The ongoing Tanzania-based helium project Helium One has identified multiple additional surface helium anomalies across its three project areas following the completion of a remote sensing study.

The study used multispectral satellite spectroscopy (MSS) to analyse emissivity data which generated a heat map for helium signatures across the company’s 4,500km2 licence area, revealing widespread helium charge and migration across Rukwa, Eyasi and Balangida basins. 

Commenting on the study, David Minchin, CEO, said, “We are pleased with the results of the recently completed MSS study which identified abundant helium anomalies over all three basins.” 

A ‘robust’ helium anomaly was identified across the Tai structure, which has previously indicated subsurface helium through the identification of good quality reservoir and seal units. 

Additional surface anomalies within the Phase II 2D seismic area will help aid in the interpretation of the seismic data as well as target prioritisation.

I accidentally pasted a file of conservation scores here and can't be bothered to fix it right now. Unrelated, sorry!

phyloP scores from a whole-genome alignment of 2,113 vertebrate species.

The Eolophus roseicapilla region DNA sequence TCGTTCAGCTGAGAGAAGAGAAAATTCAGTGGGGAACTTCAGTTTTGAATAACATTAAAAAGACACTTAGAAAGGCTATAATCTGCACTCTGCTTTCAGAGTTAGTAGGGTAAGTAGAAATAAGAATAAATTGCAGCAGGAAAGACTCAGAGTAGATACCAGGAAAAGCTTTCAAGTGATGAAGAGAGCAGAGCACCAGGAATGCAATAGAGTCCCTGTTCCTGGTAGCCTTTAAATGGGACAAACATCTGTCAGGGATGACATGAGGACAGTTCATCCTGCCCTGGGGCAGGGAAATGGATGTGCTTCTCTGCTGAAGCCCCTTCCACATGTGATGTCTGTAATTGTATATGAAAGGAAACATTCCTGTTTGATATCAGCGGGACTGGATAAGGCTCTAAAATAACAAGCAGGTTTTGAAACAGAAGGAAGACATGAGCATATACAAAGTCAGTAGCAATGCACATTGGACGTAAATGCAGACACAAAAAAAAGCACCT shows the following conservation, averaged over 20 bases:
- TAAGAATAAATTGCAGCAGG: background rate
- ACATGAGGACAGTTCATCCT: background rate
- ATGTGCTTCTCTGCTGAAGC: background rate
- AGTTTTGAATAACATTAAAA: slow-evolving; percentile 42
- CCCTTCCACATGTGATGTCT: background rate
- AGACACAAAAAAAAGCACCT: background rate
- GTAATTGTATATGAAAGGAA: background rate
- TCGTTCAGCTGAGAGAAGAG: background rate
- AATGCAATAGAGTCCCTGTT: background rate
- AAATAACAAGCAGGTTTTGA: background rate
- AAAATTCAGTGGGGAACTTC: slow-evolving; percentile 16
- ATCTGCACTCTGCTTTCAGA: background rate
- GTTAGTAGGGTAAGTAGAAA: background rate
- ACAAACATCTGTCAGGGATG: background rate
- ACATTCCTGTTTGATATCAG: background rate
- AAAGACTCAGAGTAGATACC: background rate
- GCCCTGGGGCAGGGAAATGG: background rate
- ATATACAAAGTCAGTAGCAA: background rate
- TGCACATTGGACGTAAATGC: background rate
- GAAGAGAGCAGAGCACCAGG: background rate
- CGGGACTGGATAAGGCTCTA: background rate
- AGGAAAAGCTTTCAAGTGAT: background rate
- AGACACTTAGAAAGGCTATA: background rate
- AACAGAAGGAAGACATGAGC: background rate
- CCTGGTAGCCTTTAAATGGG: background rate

The anomalies identified within the three basins could provide information on prospectivity and will be examined using soil-in-gas analysis, ERT and 2D seismic geophysical investigations. 

Following the discovery of the anomalies, Minchin laid out the project’s next steps, saying, “Next steps must be to ground truth the data and then combine information on newly identified surface helium anomalies, with data from 2D seismic, airborne gravity gradiometry and knowledge of the helium system gained from phase I drilling.” 

The Helium One team can then use this data to prioritise subsurface traps that will be testing during its 2022 drilling campaign.